The Sex Appeal of Non-Conformity

New research finds following your own path is a turn-on to potential romantic partners of both sexes.
Author:
Publish date:
Social count:
2
(Photo: Volt Collection/Shutterstock)

(Photo: Volt Collection/Shutterstock)

Want to attract members of the opposite sex? Here’s a tip: If you’re asked to name your favorite band, book, or beverage, choose one that’s really obscure.

Granted, there’s a chance you’ll come across as pretentious (it’s all in the tone of voice). But more likely, you’ll signal that you’re someone who has no interest in conforming to the crowd.

And according to new research from Australia, that’s sexy.

“Nonconformity is more attractive than conformity for women and men,” reports a research team led by University of Queensland psychologist Matthew Hornsey. “People think that men prefer conformist women, but this impression is discrepant from reality.”

"Nonconformist targets were more desirable as romantic partners than conformist targets," the researchers report—a trend that proved "equally strong for male and female participants." 

In the journal Personality and Social Psychology Bulletin, Hornsey and his colleagues describe five studies that provide evidence for this assertion. One of them featured 115 undergraduates, each of whom read brief profiles of 20 people. These were written to emphasize either conformity ("She is quite happy to go along with what others are doing") or non-conformity ("She often does her own thing rather than fit in with the group").

Those participants who read profiles of members of the opposite sex were then asked to rate the attractiveness of each person, and the degree to which they would like to go out with them. Those who read descriptions of members of their own gender were asked to evaluate whether members of the opposite sex were likely to find the subjects desirable.

"Nonconformist targets were more desirable as romantic partners than conformist targets," the researchers report—a trend that proved "equally strong for male and female participants." However, "women overestimated how attracted men would be to the conformist women."

In another study, 111 students each evaluated a member of the opposite sex who displayed either conformist or non-conformist tendencies. (This was demonstrated by the fact that they agreed or disagreed with the majority about the aesthetic appeal of a series of patterns.) "Nonconformists were accorded more positive regard than conformists," the researchers report.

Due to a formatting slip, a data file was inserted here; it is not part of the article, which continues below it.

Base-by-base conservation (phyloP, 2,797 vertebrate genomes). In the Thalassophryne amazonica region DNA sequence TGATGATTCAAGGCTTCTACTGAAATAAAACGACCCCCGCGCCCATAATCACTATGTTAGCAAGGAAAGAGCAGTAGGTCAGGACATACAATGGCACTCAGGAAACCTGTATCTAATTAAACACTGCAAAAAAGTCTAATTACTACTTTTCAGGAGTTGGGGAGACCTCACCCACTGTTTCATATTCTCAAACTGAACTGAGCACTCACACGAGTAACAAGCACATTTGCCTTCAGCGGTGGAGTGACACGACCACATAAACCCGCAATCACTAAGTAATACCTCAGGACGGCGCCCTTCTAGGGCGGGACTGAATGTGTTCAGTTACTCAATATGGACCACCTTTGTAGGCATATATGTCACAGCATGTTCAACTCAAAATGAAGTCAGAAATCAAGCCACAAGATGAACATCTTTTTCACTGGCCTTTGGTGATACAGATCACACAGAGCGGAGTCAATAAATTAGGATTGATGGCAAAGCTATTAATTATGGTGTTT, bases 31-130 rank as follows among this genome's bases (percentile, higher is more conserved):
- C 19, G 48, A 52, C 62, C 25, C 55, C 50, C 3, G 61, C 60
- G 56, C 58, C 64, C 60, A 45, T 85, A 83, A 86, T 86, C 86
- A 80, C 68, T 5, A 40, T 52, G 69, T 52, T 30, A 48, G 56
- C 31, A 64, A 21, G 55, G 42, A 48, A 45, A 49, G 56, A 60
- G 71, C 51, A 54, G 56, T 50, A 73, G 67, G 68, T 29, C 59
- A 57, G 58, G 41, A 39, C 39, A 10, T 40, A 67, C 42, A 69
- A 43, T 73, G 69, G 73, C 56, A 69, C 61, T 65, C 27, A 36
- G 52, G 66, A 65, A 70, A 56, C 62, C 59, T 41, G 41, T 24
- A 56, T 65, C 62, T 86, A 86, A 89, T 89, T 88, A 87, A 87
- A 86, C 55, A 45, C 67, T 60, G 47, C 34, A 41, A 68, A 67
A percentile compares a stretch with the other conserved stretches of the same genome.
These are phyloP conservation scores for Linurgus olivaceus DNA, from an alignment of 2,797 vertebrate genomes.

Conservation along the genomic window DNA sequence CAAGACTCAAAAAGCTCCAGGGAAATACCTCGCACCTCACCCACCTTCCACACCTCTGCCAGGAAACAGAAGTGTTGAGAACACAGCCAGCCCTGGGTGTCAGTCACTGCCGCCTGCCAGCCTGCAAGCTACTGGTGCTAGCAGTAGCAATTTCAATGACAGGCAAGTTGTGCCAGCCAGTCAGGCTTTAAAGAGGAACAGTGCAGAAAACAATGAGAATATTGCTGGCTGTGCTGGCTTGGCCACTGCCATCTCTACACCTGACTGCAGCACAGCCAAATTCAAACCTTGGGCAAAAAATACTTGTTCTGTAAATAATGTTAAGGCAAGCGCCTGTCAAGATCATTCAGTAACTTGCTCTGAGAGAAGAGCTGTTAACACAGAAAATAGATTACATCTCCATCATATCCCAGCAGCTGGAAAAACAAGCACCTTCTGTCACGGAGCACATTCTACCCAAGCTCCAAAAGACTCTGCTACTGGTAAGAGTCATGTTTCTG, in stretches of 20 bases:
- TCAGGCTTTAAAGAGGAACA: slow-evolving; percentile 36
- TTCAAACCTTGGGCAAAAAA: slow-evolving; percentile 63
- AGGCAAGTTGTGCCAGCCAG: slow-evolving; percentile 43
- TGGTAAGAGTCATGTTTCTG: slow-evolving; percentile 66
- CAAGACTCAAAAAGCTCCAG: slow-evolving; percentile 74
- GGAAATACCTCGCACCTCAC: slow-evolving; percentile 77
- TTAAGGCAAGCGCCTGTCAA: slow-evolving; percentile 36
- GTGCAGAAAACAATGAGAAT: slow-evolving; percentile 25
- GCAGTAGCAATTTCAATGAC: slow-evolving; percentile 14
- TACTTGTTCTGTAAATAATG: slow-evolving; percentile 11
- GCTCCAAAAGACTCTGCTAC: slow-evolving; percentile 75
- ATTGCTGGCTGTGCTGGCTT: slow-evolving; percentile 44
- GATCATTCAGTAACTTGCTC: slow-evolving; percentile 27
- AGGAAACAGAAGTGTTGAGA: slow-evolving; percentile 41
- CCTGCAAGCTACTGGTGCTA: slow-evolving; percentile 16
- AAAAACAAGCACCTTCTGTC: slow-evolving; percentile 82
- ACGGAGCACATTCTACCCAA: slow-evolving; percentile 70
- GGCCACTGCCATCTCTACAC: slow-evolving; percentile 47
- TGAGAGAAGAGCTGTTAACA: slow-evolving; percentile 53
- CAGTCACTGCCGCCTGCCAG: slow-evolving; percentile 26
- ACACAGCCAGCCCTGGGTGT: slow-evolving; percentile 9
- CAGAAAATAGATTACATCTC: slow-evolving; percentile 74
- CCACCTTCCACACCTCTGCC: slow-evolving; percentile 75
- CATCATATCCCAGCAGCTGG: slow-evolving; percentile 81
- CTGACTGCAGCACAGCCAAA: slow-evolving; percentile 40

If you're wondering whether this reflects Western values as opposed to human nature per se, the researchers took that issue into account in another study. It featured 515 people from the United States or the United Kingdom and 306 from India, and found that "people who displayed nonconformist personality traits also reported higher levels of romantic achievement and satisfaction."

Finally, a separate study of 310 Americans found they were "most attracted to their ex-partners the more they judged their ex-partners to be nonconformist." Again, this held true for both men and women.

So why do so many people mistakenly believe men prefer conformist partners? Hornsey and his colleagues suspect this is a hangover from an earlier era, in which “women were expected to be submissive, modest, subdued, agreeable.”

That notion has largely disappeared in a society in which “the notion of compromising one’s individual vision to fit in with the crowd is seen as immature,” and “the word conformist has an increasingly pejorative tone to it,” the researchers write. But, they add, “old cultural assumptions are slow to die.”

So both women and men shouldn’t hesitate to show off their maverick tendencies. As sex symbols from Elvis to Lady Gaga have intuited, there’s something racy about being a rebel.

Findings is a daily column by Pacific Standard staff writer Tom Jacobs, who scours the psychological-research journals to discover new insights into human behavior, ranging from the origins of our political beliefs to the cultivation of creativity.

Related